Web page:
Less than a month after Jonathan Watson, the former chairman of the British Limousin Cattle Society (BLCS) resigned from his position after votes of no confidence, Alice Swift, the breed’s chief executive has also stepped down.

During her two-year position, Ms Swift was focused on improving the society’s finances while also sourcing new income streams and raising the profile of the breed. She also assisted in the establishment of ‘Green Genes’ or F94L myostatin which is found naturally in the breed and is stated to reduce emissions by up to 30% in the finishing period.

Highlighting that the introduction of some of those changes had not been easy, she said that transformation needs time and acceptance to bed in across the membership.

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“Having chartered the course for a profitable and trusted Society, now is the time for me to step down as CEO of the Limousin Society.

"As I do, I would like to share my thanks to the many Limousin members who put their trust in my leadership, supported my direction and embraced the change agenda I have driven.

“It is my hope for the organisation that it continues to promote change in the sector. Change that is so needed in agriculture if we are to succeed in reforming the industry. Change that is essential to increase profitability for farmers by delivering to the needs of today’s retailers and consumers.”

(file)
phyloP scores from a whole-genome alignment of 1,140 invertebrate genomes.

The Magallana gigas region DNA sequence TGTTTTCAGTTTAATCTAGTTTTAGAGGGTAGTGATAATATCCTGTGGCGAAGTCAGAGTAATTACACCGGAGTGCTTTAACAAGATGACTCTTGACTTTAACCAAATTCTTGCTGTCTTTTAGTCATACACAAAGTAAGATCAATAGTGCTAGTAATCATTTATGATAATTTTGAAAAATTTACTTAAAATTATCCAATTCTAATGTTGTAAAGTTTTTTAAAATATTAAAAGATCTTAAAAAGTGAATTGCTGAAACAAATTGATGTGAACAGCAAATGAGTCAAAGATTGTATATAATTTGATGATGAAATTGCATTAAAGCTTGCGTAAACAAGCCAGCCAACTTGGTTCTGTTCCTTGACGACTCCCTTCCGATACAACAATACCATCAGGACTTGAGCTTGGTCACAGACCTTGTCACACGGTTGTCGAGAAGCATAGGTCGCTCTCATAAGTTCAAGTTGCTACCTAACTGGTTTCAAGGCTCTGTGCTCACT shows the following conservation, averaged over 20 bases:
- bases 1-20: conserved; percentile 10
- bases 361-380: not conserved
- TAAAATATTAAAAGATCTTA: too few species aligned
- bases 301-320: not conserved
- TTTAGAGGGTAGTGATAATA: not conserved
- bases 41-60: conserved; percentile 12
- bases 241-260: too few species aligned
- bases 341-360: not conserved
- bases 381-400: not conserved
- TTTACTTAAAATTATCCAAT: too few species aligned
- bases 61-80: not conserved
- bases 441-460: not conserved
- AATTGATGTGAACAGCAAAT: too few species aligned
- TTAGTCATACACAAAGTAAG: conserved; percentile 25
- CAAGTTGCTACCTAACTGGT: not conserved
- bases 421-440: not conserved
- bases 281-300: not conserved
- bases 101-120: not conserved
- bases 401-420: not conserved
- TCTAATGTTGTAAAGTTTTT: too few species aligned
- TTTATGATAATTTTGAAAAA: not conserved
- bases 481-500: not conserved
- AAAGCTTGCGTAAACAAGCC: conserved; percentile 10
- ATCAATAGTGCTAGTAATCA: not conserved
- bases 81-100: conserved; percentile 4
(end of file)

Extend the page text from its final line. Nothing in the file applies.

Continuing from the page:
Following Jonathan Watson’s resignation as chairman and Ms Swift’s resignation, Dyfan James, the former vice chairman of BLCS said: “I would like to extend my thanks and appreciation to Alice, for her significant contribution to the Society and I wish her all the best for the next stage of her career.”

While it has been a tumultuous time for the society and its membership, voting forms have been sent out for the society’s agm which takes place in the third week of September, when eight council seats are up for re-election.

“We have the opportunity to see a number of new people on council who will hopefully be able to help decide on how best to take the breed and the membership forward to ensure increased demand for pedigree and commercial Limousin cattle,” said national area representative, Keith Redpath.

“There are huge opportunities for the Limousin cattle breed – we just need council members with foresight, vision and enthusiasm to take the breed forward to where it should rightfully be.”